Avalon Advanced Materials‘ Donald Bubar explores the vast capabilities of the technology metal tantalum.
Tantalum is a rare, soft-when-pure, blue-grey transition metal that is highly corrosion-resistant. It is part of the refractory metals group, which are widely used as minor components in alloys because of their stability and high melting temperatures, which for tantalum is 3,017oC. Tantalum is widely dispersed in the Earth’s crust with an average concentration globally of just 1-2ppm.
The chemical inertness of tantalum makes it a valuable substance for laboratory equipment, and as a substitute for platinum. Its main use today is in tantalum capacitors for electronic equipment including mobile phones, DVD players and computers, as well as in semiconductors and various types of alloys and super-alloys due to its high-temperature performance in engines and gas turbines. It is now considered a technology-critical element by the European Commission (EC) and is also included on the Critical Minerals Lists of Canada and the USA.
What is tantalum?
Tantalum, often found together with the chemically similar Group 5 element niobium, mainly occurs in the mineral tantalite-columbite (Fe, Mn) (Ta, Nb)2 O6. It also occurs in some rare earth minerals, including fergusonite (Y,REE) (Ta,Nb)O4 (which occurs at Avalon’s Nechalacho REE Project) and samarskite (Yb,Fe)2 (Ta,Nb)2O8. Tantalite-columbite is typically found in lithium-caesium-tantalum (LCT) pegmatites. With the rapidly growing demand for lithium battery materials, development of more LCT pegmatites (including Avalon’s Separation Rapids Lithium Project) will help increase its supply as tantalite can easily be produced as a by-product of lithium mineral recovery.
There continues to be innovation of new applications for tantalum in various new technologies related to aviation and aerospace because of its stability, where it is used in in-flight gas turbines. Tantalum alloys also have applications in medical equipment because it is non-irritating when used for surgical instruments and is totally inert to bodily fluids, making it an ideal material for surgical implants.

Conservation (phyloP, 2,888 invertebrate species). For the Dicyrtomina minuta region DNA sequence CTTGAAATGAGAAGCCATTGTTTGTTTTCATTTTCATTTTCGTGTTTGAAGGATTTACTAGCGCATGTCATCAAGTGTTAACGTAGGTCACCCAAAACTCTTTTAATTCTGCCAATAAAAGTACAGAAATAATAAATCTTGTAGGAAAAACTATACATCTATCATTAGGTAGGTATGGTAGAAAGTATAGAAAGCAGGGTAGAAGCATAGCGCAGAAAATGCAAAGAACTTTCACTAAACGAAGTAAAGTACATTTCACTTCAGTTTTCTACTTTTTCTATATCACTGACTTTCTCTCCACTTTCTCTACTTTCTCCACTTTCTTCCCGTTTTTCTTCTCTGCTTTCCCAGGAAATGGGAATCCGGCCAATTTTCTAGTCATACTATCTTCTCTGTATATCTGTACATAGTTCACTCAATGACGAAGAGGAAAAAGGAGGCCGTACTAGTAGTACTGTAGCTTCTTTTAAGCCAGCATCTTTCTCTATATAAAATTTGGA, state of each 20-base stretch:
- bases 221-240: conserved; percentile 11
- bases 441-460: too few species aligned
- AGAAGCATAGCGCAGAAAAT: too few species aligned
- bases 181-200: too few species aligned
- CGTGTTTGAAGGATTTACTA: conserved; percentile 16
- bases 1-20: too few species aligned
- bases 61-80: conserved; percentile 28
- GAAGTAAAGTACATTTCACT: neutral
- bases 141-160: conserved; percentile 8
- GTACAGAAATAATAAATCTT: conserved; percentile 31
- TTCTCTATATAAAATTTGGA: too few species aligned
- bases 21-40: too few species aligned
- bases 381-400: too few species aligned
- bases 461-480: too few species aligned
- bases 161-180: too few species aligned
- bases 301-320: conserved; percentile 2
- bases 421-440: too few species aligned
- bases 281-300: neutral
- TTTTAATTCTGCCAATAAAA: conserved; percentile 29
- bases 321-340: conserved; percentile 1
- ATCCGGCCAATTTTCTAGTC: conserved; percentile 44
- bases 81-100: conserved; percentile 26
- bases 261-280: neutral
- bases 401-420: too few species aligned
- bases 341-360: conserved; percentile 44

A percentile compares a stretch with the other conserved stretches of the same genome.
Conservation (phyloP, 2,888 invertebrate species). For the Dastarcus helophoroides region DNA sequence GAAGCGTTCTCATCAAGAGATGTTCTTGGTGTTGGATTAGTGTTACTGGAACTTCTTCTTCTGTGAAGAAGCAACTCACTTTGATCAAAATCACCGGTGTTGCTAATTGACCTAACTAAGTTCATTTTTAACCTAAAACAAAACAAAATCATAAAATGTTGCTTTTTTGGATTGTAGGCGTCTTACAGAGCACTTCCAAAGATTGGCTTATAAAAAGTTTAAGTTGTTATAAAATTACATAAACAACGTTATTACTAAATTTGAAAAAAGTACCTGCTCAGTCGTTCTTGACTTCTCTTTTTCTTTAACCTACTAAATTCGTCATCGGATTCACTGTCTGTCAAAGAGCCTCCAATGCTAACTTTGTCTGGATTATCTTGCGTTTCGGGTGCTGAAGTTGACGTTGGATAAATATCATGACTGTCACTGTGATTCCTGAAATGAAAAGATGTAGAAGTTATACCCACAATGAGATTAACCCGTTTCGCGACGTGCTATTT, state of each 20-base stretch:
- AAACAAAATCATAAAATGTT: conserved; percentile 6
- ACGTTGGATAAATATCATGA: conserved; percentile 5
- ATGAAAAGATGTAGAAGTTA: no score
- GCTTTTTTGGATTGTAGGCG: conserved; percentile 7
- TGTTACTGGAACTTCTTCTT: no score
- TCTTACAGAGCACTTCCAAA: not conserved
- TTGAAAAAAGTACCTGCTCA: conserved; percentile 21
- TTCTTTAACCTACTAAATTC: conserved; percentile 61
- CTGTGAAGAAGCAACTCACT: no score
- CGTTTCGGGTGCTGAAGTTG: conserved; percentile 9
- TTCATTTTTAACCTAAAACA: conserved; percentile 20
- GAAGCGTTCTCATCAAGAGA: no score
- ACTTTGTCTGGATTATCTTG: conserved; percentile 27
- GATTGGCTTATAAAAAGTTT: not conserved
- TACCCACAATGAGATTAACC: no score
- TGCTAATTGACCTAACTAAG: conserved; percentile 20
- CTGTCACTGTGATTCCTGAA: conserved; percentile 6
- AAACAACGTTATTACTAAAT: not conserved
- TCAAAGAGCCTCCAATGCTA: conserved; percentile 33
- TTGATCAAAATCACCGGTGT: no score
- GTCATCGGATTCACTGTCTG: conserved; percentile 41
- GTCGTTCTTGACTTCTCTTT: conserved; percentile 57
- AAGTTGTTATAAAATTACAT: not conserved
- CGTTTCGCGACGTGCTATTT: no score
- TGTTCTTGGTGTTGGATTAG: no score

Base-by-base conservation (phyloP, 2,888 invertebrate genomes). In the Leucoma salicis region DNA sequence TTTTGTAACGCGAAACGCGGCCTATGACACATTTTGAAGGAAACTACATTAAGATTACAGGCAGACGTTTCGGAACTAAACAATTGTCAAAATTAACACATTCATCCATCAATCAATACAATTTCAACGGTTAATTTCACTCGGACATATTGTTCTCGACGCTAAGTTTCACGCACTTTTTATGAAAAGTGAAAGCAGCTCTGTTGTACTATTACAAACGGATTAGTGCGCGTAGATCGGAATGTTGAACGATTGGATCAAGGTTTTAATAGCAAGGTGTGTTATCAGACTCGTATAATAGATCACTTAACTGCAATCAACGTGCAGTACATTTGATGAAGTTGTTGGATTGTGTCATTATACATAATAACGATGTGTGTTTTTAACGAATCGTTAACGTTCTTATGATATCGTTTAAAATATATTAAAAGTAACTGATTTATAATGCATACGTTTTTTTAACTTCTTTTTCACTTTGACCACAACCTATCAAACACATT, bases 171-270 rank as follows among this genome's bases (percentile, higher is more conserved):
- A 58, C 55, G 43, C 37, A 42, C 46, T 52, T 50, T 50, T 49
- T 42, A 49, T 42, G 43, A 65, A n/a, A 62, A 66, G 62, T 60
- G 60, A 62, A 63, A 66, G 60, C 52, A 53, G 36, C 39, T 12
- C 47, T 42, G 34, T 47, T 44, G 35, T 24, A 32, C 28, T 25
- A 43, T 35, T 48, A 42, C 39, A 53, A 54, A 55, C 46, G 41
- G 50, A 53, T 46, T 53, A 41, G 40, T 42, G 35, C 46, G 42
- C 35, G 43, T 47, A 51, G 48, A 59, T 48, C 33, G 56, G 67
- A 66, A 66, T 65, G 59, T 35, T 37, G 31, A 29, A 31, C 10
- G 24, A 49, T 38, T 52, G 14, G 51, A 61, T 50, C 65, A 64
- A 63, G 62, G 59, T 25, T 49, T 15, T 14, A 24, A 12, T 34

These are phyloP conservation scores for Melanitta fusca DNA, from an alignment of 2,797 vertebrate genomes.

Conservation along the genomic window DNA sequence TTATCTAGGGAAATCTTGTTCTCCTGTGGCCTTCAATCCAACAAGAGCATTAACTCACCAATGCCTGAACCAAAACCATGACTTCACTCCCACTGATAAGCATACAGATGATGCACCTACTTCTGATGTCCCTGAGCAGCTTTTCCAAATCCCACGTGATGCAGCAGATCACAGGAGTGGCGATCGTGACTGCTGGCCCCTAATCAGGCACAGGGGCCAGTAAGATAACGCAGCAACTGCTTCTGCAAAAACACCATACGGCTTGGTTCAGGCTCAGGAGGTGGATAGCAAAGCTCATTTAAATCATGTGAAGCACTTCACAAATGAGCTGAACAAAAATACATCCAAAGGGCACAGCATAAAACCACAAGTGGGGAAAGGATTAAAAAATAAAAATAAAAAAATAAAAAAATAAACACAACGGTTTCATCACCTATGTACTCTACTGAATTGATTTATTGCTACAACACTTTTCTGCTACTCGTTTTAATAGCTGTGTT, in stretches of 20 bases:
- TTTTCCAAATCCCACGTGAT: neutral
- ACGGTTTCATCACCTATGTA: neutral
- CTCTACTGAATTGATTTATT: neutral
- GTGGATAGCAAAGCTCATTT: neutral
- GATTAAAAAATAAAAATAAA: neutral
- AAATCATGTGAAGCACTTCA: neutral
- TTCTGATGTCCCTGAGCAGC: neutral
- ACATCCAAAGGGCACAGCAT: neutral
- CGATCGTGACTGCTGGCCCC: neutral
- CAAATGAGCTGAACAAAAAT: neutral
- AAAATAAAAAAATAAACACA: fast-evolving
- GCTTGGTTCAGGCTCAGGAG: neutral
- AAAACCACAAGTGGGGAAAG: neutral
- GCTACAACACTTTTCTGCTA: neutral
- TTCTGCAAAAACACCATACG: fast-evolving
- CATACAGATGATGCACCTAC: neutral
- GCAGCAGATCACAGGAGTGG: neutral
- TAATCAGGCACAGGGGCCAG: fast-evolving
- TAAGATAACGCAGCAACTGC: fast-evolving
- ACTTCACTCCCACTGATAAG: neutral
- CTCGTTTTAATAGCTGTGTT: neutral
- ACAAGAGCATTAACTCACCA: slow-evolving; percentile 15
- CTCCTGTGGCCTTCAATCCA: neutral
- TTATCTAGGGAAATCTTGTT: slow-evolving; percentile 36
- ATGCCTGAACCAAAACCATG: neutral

This metal is becoming more and more in demand as an implant material due to its outstanding bio-compatibility and high degree of ductility and corrosion resistance. It is also used to make porous, high-strength bone implants because human bones have a good affinity for tantalum. It also has the ability to stimulate bone growth.
Innovation will continue to increase demand for tantalum. Global demand in 2021 was 1,887 tonnes and it is now forecast to grow to at least 2,440 tonnes by 2028, depending on the pace of innovation of new applications. Tantalum prices currently range from $210/kg to $360/kg, depending on whether there is local production of the mineral concentrates and the derivative products.
Demand for tantalum in the automotive industry is likely to accelerate with the transition to electric vehicles where capacitors (or ultracapacitors) can help with energy storage. Similarly, growing demand for various electronics products where energy storage is important, including smartphones and laptop computers as well as in medical applications, will also contribute to growing demand. Tantalum capacitors are being utilised in implantable medical devices and will see increased use in electronic devices designed for health and wellbeing as there continues to be innovation of interesting new products in the electronics industry applicable to medical care.
Tantalum is also used in the production of semiconductors as a thin film diffusion layer where its performance is very reliable. With the most stable thermal, electrical, and mechanical properties for a variety of semiconductor applications and device operating temperatures, tantalum offers the highest purity levels. Tantalum’s compatibility with silicon and silicon dioxide for chip production is also a significant benefit.
The application of tantalum in gas turbines takes advantage of its high melting temperature. Tantalum is added to nickel-based superalloys in order to create materials with higher temperature mechanical characteristics, improved corrosion resistance and longer life. In the so-called hot section of the gas turbine engines, which makes up about 50% of the weight, tantalum is a key component of both single crystal and polycrystalline superalloys. Tantalum’s function in superalloys, and the way in which it improves their performance, has adapted to many new technologies by creating a new group of alloys.
Canada had one of the original producing tantalum mines, the Tanco Mine in southeastern Manitoba. It was a classic example of a zoned LCT pegmatite that began producing significant quantities of tantalum in 1969. It also became a major producer of caesium when Cabot Corp took control of it in 1993 and Cabot used the caesium to produce caesium formate, a very stable recyclable fluid, used in deep oil well drilling. There has never been much exploration for other LCT pegmatites in Canada but there are many other occurrences of LCT pegmatites now being looked at mainly as lithium battery materials development opportunities that will also contain tantalum. So, the potential for new tantalum production in Canada is growing rapidly.
The main source of information for this article was the Global Tantalum Market Report produced by Precision Business Insights.
Please note, this article will also appear in the twelfth edition of our quarterly publication.